Torah Teachings

Commentaries on the weekly Torah portions.

Commentary on Parashat Nasso (Lift Up)

Moran writes, "I’d like to dig deeper into the richness of these words in the original Hebrew, especially because I feel the English translation has lost some of the essence of meaning."

Parashat Bamidbar: The one thing people are willing to die for

As believers, we must strive to lead lives that are full of light, light that will attract others. People ought to see us and get inspired to improve their lives, their families, and to draw near to the Creator of the world.

Commentary on Parashat Bamidbar (In the Desert)

Moran writes, "There are no short cuts, no other ways to reach God; it is only through Yeshua that we can have fellowship with the Father, and worship Him in spirit and in truth…"

Parashat Bechukotai: Our job is to bear fruit in the community

"Both personally and nationally, we must choose to be holy, every day. It is not an easy choice, but it is choosing life!"

Commentary on Parashat Bahar (On the Mountain) and Bechukotai (In My Decrees)

Moran writes, "In this week’s reading, there is a very interesting connection between God’s instructions to Israel (through Moses on Mt. Sinai) for when they would enter the Land, and that which Yeshua would ultimately fulfill."

Parashat Behar: We have the power to change Torah

"This week, we study Parashat Behar. It talks about of the sabbatical year, the year of Jubilee, and the redemption of land – the return of all real estate to their original owners."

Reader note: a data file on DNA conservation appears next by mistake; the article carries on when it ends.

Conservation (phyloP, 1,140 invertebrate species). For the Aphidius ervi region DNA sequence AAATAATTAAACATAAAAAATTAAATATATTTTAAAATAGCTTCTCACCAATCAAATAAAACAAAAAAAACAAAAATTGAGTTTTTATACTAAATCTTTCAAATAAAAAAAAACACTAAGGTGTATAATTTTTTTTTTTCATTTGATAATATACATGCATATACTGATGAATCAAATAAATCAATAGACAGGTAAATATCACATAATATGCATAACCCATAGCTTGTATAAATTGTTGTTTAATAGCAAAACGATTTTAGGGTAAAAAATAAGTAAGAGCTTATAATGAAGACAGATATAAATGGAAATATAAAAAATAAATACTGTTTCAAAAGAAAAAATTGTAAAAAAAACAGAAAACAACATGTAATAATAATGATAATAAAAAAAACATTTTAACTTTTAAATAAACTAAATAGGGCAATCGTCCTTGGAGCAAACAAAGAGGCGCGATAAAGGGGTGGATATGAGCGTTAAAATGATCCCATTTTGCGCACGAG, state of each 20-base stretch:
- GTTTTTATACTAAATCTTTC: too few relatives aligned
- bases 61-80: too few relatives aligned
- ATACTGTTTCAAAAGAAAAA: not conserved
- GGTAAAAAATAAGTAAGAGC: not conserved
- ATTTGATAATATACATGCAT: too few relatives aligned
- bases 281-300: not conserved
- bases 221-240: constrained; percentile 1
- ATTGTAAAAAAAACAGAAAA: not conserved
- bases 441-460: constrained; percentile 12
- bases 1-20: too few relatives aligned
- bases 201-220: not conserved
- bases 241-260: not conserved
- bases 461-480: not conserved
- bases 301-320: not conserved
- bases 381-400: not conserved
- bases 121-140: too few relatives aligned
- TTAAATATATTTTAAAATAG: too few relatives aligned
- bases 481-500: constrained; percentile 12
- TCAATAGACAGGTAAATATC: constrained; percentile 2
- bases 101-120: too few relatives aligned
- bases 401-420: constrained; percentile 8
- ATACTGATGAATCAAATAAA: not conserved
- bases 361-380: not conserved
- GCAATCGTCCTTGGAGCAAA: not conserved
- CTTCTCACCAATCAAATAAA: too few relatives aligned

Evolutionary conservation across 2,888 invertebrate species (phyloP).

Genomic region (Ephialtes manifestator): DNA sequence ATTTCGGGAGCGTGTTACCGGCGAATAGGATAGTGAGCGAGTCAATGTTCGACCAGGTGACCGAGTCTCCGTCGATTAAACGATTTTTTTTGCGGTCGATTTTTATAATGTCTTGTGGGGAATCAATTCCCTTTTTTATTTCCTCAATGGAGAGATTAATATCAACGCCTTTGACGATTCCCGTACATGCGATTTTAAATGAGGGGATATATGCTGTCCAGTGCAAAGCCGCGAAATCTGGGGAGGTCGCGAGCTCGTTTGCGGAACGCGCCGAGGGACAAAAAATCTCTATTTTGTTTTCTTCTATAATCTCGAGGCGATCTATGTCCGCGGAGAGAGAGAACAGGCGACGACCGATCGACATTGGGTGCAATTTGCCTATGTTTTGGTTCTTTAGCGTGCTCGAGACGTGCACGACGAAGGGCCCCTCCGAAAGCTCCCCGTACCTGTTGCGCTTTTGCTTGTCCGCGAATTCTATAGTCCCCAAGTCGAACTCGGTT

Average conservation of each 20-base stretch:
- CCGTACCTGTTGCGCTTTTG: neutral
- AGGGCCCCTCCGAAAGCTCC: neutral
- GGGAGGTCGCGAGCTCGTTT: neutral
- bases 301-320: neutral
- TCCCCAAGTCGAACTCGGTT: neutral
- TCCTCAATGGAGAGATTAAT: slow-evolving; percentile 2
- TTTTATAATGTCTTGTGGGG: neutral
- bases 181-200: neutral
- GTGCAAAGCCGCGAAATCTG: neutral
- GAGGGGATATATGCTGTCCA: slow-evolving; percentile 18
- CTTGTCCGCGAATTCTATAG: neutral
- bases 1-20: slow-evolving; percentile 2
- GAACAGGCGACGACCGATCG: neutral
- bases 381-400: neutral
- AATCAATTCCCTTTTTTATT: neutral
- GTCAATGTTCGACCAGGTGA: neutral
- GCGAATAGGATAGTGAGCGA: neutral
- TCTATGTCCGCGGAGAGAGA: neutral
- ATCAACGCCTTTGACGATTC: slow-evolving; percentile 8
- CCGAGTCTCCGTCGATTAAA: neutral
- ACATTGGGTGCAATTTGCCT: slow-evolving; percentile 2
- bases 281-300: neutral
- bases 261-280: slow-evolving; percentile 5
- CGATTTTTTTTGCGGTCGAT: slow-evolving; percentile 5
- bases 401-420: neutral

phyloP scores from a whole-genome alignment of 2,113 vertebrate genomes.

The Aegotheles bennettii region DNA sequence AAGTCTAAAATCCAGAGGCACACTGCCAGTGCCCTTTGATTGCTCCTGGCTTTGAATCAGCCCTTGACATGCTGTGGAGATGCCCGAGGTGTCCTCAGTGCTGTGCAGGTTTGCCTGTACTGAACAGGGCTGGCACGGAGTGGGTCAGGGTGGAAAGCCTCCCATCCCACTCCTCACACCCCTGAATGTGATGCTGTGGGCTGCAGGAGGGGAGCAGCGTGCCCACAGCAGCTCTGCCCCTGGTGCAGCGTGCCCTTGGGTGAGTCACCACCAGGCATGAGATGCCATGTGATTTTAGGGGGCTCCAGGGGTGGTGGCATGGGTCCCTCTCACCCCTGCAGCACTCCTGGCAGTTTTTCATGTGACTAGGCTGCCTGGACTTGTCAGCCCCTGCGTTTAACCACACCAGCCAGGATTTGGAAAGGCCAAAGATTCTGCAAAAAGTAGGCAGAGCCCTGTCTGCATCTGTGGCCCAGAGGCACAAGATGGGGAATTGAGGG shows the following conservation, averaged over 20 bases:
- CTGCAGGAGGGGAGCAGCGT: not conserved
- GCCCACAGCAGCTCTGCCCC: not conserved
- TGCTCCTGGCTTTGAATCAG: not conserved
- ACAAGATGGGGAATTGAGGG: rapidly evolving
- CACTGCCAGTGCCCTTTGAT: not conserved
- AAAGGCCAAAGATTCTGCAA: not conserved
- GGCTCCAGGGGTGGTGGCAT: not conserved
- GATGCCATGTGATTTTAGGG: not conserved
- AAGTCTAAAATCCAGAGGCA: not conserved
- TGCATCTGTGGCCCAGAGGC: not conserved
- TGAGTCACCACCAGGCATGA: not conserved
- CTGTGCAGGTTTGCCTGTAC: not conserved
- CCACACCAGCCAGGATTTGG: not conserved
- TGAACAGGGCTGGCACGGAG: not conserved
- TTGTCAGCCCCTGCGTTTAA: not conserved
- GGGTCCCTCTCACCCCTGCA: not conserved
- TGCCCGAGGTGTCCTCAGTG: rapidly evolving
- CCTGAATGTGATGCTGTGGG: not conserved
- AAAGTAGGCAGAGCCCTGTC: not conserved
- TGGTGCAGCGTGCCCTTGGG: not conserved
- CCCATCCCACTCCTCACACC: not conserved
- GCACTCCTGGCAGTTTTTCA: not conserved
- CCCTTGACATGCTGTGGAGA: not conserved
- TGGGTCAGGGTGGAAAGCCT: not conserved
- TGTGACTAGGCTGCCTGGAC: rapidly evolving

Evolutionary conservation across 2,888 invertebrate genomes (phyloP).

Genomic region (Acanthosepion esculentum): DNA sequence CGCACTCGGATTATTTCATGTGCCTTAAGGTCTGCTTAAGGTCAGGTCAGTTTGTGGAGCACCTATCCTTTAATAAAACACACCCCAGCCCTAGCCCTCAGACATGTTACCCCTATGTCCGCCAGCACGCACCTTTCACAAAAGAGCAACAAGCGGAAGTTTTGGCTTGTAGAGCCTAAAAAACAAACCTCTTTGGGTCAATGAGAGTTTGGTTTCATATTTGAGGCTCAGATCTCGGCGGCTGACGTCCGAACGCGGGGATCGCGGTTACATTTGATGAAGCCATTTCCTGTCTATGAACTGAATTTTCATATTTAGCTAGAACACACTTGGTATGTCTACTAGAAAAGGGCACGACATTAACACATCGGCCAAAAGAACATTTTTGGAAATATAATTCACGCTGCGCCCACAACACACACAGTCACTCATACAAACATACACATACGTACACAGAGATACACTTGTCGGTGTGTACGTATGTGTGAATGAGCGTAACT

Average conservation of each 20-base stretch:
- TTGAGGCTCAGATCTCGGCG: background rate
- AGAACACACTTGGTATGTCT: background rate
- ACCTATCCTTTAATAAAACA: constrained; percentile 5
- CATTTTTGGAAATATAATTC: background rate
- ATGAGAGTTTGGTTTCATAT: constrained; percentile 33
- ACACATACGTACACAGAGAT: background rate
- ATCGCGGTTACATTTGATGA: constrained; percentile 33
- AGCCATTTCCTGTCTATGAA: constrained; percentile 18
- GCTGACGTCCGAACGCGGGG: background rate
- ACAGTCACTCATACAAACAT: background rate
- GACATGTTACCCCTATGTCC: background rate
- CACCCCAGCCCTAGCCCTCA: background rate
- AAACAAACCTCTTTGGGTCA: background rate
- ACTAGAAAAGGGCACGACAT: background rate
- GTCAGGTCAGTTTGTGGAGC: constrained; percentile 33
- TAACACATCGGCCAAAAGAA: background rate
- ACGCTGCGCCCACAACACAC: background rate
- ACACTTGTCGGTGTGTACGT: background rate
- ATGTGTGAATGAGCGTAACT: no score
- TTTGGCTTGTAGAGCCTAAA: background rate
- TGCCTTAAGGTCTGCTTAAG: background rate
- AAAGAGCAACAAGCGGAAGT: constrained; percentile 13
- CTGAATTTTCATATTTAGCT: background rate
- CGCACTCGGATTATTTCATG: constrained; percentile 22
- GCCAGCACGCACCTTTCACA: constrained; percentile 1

Commentary on Parashat Emor (Say)

Moran writes, "As I was reading this week’s Parasha (Scripture portion), two specific instances caught my attention because they connect to the amazing ministry of our Messiah while on earth..."

Parashat Emor: We must care for others at our own expense

"We ought to strive towards being fair, understanding, helpful, and even though it is at our expense, we should leave the edges of our field, as God commanded, for others to take from."

Commentary on Parashat Acharei Mot (After the Death) & Kedoshim (Holy Ones)

Moran writes, "The first parasha focuses on events that happened after the death of Aaron’s two sons, and introduces us to Yom Kippur, which is the holiest day for the people of Israel, the Day of Atonement."

Parashat Acharei Mot-Kedoshim: Being a good person is only half of the job

"This Shabbat we study the weekly Torah portion Parashat Acharei Mot-Kedoshim. In it we learn about Yom Kippur, the holiest and most important day in Judaism."